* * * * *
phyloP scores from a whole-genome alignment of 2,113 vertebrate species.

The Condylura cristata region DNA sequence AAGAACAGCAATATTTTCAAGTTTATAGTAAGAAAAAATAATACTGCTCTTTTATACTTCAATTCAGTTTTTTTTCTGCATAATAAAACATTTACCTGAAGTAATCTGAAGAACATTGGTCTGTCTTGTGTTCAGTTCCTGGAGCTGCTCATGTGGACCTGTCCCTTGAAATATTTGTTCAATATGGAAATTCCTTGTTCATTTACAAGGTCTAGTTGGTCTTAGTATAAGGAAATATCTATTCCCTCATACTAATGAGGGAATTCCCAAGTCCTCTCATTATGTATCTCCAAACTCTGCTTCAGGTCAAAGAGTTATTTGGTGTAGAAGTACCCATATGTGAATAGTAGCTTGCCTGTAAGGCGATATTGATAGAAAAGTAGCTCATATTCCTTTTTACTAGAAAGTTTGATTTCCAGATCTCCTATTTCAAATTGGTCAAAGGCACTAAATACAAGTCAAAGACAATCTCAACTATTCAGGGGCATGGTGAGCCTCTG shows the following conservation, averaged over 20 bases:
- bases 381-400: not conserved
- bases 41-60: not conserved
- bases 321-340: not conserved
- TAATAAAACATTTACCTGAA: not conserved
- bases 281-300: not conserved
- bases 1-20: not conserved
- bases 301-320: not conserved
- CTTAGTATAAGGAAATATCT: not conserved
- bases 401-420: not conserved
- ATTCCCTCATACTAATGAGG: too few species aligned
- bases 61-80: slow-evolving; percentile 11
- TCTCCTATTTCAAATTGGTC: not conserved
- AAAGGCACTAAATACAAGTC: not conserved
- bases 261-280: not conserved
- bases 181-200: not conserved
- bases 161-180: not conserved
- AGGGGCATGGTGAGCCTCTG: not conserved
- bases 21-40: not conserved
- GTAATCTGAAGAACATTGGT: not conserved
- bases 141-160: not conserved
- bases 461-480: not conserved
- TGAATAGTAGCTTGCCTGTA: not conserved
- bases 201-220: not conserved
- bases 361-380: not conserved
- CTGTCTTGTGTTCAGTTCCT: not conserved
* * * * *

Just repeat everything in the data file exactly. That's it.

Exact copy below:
phyloP scores from a whole-genome alignment of 2,113 vertebrate species.

The Condylura cristata region DNA sequence AAGAACAGCAATATTTTCAAGTTTATAGTAAGAAAAAATAATACTGCTCTTTTATACTTCAATTCAGTTTTTTTTCTGCATAATAAAACATTTACCTGAAGTAATCTGAAGAACATTGGTCTGTCTTGTGTTCAGTTCCTGGAGCTGCTCATGTGGACCTGTCCCTTGAAATATTTGTTCAATATGGAAATTCCTTGTTCATTTACAAGGTCTAGTTGGTCTTAGTATAAGGAAATATCTATTCCCTCATACTAATGAGGGAATTCCCAAGTCCTCTCATTATGTATCTCCAAACTCTGCTTCAGGTCAAAGAGTTATTTGGTGTAGAAGTACCCATATGTGAATAGTAGCTTGCCTGTAAGGCGATATTGATAGAAAAGTAGCTCATATTCCTTTTTACTAGAAAGTTTGATTTCCAGATCTCCTATTTCAAATTGGTCAAAGGCACTAAATACAAGTCAAAGACAATCTCAACTATTCAGGGGCATGGTGAGCCTCTG shows the following conservation, averaged over 20 bases:
- bases 381-400: not conserved
- bases 41-60: not conserved
- bases 321-340: not conserved
- TAATAAAACATTTACCTGAA: not conserved
- bases 281-300: not conserved
- bases 1-20: not conserved
- bases 301-320: not conserved
- CTTAGTATAAGGAAATATCT: not conserved
- bases 401-420: not conserved
- ATTCCCTCATACTAATGAGG: too few species aligned
- bases 61-80: slow-evolving; percentile 11
- TCTCCTATTTCAAATTGGTC: not conserved
- AAAGGCACTAAATACAAGTC: not conserved
- bases 261-280: not conserved
- bases 181-200: not conserved
- bases 161-180: not conserved
- AGGGGCATGGTGAGCCTCTG: not conserved
- bases 21-40: not conserved
- GTAATCTGAAGAACATTGGT: not conserved
- bases 141-160: not conserved
- bases 461-480: not conserved
- TGAATAGTAGCTTGCCTGTA: not conserved
- bases 201-220: not conserved
- bases 361-380: not conserved
- CTGTCTTGTGTTCAGTTCCT: not conserved